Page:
3. Fast Cooling Procedure From DMF/DCM: Approximately 24 mg of Formula (I) Form A was placed into a 2-dram glass vial equipped with a stir bar. To the vial was added a minimal amount of DCM (0.2 ml) to just dissolve the solids at 70° C. The resulting solution was polish filtered through a 0.45 μm syringe filter into a clean preheated vial. After hot filtration, DCM (7.0 ml) was added portion-wise. After the anti-solvent addition, the vial was placed in a refrigerator (4° C.) overnight. Once at 4° C., the contents of the vial were periodically scratched with a spatula to induce crystallization, and then allowed to equilibrate for approximately 8 hours. The crystals were collected by filtration and dried under vacuum (30 inches Hg) at ambient temperature overnight. The dried solids were evaluated for crystallinity and form by XRPD which indicated the crystalline material was polymorph Form A.

4. Fast Cooling Procedure From Dioxane/DCM: Approximately 24.4 mg of Formula (I) Form A was placed into a 2-dram glass vial equipped with a stir bar. To the vial was added a minimal amount of dioxane (0.8 ml) to just dissolve the solids at 70° C. The resulting solution was polish filtered through a 0.45 μm syringe filter into a clean preheated vial. After hot filtration, DCM (7.0 ml) was added portion-wise. After the anti-solvent addition, the vial was placed in a refrigerator (4° C.) overnight. Once at 4° C., the contents of the vial were periodically scratched with a spatula to induce crystallization, and then allowed to equilibrate for approximately 8 hours. The crystals were collected by filtration and dried under vacuum (30 inches Hg) at ambient temperature overnight. The dried solids were evaluated for crystallinity and form by XRPD which indicated the crystalline material was polymorph Form A.

5. Slow Cooling Procedure From Acetone/DCM: Approximately 22 mg of Formula (I) Form A was placed into a 2-dram glass vial equipped with a stir bar. To the vial was added a minimal amount of acetone (2.5 ml) to just dissolve the solids at 50° C. The resulting solution was polish filtered through a 0.45 μm syringe filter into a clean preheated vial. After hot filtration, DCM (5.0 ml) was added portion-wise. After the anti-solvent addition, the vial was cooled to ambient temperature at a rate of 20° C./h and allowed to equilibrate without stirring at ambient temperature overnight. After the equilibration hold at ambient temperature, the contents of the vial were periodically scratched with a spatula to induce crystallization, and then allowed to equilibrate for approximately 8 hours. To further induce crystallization, a stir bar was added to the vial and the contents stirred overnight. The resulting crystals were collected by filtration and dried under vacuum (30 inches Hg) at ambient temperature overnight. The dried solids were evaluated for crystallinity and form by XRPD which indicated the crystalline material was polymorph Form A.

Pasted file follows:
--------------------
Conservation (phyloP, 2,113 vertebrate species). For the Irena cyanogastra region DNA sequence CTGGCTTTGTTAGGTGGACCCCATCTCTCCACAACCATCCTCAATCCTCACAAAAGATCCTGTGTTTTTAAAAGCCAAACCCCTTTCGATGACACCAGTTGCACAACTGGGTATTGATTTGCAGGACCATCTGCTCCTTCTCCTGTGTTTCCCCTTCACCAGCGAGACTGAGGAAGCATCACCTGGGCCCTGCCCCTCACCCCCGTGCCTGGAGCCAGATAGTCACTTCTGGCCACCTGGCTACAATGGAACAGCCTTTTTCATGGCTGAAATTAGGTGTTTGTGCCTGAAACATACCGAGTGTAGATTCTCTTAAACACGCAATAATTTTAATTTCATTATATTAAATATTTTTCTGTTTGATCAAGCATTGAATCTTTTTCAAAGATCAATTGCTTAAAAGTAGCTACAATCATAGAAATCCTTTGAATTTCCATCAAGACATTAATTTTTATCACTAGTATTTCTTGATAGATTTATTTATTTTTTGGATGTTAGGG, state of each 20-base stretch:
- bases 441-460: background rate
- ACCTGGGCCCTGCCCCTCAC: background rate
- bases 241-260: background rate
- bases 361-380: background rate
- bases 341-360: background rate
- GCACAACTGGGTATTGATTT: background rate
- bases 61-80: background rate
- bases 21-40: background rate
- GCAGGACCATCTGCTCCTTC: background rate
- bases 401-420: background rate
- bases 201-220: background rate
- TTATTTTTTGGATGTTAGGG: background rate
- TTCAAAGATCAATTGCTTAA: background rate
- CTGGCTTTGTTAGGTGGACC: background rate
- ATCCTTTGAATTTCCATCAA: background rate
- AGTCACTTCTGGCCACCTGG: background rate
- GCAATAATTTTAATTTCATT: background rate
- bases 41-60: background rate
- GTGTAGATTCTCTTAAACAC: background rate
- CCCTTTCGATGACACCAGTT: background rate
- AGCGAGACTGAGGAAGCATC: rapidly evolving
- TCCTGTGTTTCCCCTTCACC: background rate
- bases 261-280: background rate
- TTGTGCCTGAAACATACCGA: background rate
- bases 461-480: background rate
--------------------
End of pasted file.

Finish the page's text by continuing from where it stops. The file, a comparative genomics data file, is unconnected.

6. Slow Cooling Procedure From MEK/DCM: Approximately 23.4 mg of Formula (I) Form A was placed into a 2-dram glass vial equipped with a stir bar. To the vial was added a minimal amount of MEK (2.2 ml) to just dissolve the solids at 70° C. The resulting solution was polish filtered through a 0.45 μm syringe filter into a clean preheated vial. After hot filtration, DCM (5.0 ml) was added portion-wise. After the anti-solvent addition, the vial was cooled to ambient temperature at a rate of 20° C./h and allowed to equilibrate without stirring at ambient temperature overnight. After the equilibration hold at ambient temperature, the contents of the vial were periodically scratched with a spatula to induce crystallization, and then allowed to equilibrate for approximately 8 hours. The resulting crystals were collected by filtration and dried under vacuum (30 inches Hg) at ambient temperature overnight. The dried solids were evaluated for crystallinity and form by XRPD which indicated the crystalline material was polymorph Form A.

7. Slow Cooling Procedure From Dioxane/DCM: Approximately 24 mg of Formula (I) Form A was placed into a 2-dram glass vial equipped with a stir bar. To the vial was added a minimal amount of dioxane (0.8 ml) to just dissolve the solids at 70° C. The resulting solution was polish filtered through a 0.45 μm syringe filter into a clean preheated vial. After hot filtration, DCM (7.0 ml) was added portion-wise. After the anti-solvent addition, the vial was cooled to ambient temperature at a rate of 20° C./h and allowed to equilibrate without stirring at ambient temperature overnight. After the equilibration hold at ambient temperature, the contents of the vial were periodically scratched with a spatula to induce crystallization, and then allowed to equilibrate for approximately 8 hours. To further induce crystallization, a stir bar was added to the vial and the contents stirred overnight. The resulting crystals were collected by filtration and dried under vacuum (30 inches Hg) at ambient temperature overnight. The dried solids were evaluated for crystallinity and form by XRPD which indicated the crystalline material was polymorph Form A.